Group to check lighting

New Haven Action, an organization that focuses on nonpartisan community issues, has launched a campaign to increase street lighting in the city, starting with the Dwight and Dixwell neighborhoods adjacent to campus.

The group plans to work in coordination with landlords, residents and city officials to raise funds for its campaign, NHA member Berry Kennedy ’08 said. Members will use light sensors to check that levels of lighting in different parts of the city abide by national standards and will report any discrepancy to city officials, she said.

NHA Clean Energy Campaign Director Brittney Hunt ’07 said she thinks inadequate street lighting encourages crime, affecting the entire community.

“Areas which are dark are more likely to be high-crime areas,” she said. “We are working with the community to address an issue that affects everyone in New Haven and Yale.”

Yale Police Department Lt. Michael Patten said he also thinks a lack of street lighting contributes to crime. He said the city has already worked to address this issue in some areas this fall.

“Studies have shown that less crime happens in better-lit areas,” he said. “This fall we went out and did a lot of places again, and we ended up doing some work on Lynwood Place, Edgewood and Wall Street.”

The Dwight and Dixwell neighborhoods have been a primary focus for NHA because they house a significant portion of the off-campus student population, Hunt said.

Matthew Short, head of the administrative office at Chelsea Company, which owns property in the Dwight and Dixwell areas, said he had been planning a similar initiative before NHA’s campaign and will encourage the dissemination of house lamps.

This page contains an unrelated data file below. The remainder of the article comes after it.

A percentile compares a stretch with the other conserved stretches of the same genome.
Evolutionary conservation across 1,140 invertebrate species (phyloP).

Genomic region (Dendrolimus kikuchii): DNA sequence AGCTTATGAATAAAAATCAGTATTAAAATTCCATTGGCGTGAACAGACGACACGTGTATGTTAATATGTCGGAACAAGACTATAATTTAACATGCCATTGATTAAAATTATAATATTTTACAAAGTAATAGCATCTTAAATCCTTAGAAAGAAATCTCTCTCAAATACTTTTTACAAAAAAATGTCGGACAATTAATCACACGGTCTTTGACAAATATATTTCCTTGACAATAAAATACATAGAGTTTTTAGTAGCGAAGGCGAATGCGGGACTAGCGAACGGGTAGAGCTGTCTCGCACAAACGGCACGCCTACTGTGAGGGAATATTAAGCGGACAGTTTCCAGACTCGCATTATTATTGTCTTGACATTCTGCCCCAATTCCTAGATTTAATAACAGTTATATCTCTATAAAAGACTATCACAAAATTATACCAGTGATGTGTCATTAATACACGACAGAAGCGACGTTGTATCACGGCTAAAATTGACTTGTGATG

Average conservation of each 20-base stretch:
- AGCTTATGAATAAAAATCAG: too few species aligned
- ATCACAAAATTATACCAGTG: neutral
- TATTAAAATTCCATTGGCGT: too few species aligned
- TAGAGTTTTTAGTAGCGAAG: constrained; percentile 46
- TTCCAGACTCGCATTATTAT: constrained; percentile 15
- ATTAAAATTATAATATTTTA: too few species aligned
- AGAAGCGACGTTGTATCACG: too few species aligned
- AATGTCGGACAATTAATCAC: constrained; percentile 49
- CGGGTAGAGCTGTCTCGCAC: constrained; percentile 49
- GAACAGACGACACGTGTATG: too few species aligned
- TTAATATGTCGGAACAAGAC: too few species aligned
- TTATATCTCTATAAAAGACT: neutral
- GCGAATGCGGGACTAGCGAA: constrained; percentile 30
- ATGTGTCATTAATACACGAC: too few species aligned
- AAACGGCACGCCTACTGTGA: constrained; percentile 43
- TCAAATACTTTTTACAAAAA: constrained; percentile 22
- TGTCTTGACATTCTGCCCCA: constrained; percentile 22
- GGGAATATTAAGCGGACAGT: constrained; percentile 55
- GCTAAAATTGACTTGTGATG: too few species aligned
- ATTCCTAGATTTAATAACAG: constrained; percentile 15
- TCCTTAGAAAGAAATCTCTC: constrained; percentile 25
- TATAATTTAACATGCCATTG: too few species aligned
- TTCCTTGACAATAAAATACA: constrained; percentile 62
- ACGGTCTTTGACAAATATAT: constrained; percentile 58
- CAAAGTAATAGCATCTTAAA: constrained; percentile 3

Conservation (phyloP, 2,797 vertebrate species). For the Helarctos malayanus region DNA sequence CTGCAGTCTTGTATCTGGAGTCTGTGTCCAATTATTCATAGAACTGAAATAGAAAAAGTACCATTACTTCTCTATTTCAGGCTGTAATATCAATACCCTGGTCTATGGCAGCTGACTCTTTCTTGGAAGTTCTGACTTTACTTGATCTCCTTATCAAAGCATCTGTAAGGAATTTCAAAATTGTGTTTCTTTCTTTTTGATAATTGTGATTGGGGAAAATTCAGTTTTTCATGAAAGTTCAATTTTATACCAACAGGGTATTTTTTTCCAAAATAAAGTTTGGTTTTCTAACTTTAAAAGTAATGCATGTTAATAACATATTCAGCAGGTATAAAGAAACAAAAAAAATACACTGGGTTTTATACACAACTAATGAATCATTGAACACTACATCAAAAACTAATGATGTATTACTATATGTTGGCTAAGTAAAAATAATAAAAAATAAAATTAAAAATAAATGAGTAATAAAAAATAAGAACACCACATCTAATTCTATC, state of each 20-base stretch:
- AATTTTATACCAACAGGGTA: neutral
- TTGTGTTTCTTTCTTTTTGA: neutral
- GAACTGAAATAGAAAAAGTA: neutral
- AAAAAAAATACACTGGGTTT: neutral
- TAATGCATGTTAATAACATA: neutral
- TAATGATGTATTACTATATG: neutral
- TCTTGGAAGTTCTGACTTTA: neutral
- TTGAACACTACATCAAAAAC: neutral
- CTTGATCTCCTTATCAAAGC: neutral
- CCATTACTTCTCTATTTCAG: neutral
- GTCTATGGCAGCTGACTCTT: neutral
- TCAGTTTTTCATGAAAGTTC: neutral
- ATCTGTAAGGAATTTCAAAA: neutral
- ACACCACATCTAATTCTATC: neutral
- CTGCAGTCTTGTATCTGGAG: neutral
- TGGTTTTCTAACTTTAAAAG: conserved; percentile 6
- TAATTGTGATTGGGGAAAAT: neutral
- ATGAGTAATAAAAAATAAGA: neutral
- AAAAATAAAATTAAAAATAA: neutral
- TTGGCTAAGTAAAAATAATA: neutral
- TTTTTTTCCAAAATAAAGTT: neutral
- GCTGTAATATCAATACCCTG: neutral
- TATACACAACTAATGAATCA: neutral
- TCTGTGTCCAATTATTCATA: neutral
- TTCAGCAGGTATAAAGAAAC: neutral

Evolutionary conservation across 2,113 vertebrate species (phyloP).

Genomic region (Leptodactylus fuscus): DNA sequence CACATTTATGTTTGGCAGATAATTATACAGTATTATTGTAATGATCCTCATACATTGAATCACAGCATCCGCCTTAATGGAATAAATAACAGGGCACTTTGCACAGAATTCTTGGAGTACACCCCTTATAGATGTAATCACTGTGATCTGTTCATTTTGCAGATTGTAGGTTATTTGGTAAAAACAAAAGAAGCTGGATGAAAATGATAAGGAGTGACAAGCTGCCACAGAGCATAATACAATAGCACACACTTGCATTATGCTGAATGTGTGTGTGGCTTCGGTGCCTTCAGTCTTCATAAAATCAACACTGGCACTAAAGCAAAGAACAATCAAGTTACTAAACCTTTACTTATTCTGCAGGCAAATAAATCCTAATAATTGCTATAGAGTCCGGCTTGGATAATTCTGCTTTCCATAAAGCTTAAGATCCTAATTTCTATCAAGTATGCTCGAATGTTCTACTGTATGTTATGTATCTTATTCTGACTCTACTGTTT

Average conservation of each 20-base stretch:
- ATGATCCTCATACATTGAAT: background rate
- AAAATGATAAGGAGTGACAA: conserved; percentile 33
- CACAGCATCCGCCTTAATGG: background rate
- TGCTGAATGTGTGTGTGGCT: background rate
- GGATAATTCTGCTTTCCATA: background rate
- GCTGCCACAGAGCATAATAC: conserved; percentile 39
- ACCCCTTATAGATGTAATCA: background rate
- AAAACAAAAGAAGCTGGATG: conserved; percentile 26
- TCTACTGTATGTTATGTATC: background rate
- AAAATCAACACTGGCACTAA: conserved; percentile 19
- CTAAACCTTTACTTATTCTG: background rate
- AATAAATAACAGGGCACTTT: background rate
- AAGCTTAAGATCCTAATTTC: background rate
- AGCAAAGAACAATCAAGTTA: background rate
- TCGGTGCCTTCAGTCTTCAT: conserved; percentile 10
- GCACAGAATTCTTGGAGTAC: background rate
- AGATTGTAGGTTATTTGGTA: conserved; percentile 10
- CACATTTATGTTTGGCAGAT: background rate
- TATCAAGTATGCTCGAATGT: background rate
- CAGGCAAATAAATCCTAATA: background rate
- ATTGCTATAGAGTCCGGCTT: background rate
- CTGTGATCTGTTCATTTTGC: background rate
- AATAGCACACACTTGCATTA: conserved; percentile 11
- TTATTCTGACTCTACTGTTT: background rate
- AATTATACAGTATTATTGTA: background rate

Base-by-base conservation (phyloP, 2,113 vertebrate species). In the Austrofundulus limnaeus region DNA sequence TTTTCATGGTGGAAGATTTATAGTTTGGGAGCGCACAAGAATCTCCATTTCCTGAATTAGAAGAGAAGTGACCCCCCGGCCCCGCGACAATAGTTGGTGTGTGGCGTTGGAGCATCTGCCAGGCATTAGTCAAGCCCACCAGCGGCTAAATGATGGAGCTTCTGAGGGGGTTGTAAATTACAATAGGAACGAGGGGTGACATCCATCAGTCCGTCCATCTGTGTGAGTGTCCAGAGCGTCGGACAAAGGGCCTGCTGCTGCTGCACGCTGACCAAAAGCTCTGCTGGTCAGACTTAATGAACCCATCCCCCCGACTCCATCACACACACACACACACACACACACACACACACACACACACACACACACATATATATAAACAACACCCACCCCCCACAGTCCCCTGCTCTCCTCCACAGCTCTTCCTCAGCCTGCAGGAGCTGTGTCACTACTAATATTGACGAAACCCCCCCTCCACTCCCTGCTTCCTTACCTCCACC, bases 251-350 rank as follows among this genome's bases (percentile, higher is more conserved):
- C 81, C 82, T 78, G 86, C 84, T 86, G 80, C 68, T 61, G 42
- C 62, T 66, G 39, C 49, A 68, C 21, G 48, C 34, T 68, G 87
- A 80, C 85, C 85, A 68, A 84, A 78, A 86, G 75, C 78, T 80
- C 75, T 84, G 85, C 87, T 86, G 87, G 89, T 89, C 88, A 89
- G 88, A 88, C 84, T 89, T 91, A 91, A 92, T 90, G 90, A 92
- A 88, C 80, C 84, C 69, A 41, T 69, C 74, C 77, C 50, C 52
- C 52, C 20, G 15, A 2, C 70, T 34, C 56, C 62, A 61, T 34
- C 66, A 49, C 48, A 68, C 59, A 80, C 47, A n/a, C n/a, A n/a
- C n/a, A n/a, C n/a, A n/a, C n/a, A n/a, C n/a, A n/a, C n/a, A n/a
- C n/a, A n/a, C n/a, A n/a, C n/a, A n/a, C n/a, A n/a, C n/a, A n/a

“I think it’s a great initiative,” he said. “We’re going to sponsor some private lights and look for some of the bigger landlords to sponsor some as well to get this going.”

Patten said he thinks the lighting situation will improve in the winter months.

“Places light up a little more because leaves aren’t there,” he said. “There was a lot of work that was done in those three particular areas by the city.”

Students living off campus said they are enthusiastic about the prospects of increased lighting in their neighborhoods.

Off-campus resident Ben Felt ’07 said he thinks increased lighting will improve quality of life in the area.

“I think it’s a great campaign, as a lack of lighting is one of the main things that encourages crime,” he said. “I think it will be of great help to increasing safety for students who live off campus.”

Fidel Martinez ’07, who also lives off-campus, said he thinks increased lighting may also boost New Haven’s economy.

“If crime goes down, it will help benefit the local economy and property values,” he said.

But some students living in Yale housing said they think the campaign should also focus on increasing lighting around more central campus locations, especially during the winter months.

“I think better lighting is required for the entire campus,” Jessica Jeffers ’09 said. “Night sets in so early, which encourages crime.”

The NHA campaign does not plan to focus on campus lighting, Kennedy said, although a Yale College Council campaign supported by NHA is currently working to address the issue.

Lynwood Place, above, is one of the areas where local group New Haven Action will examine lighting this winter. The group aims to improve lighting in several neighborhoods in hopes of making them safer.
paul goehrke
Lynwood Place, above, is one of the areas where local group New Haven Action will examine lighting this winter. The group aims to improve lighting in several neighborhoods in hopes of making them safer.

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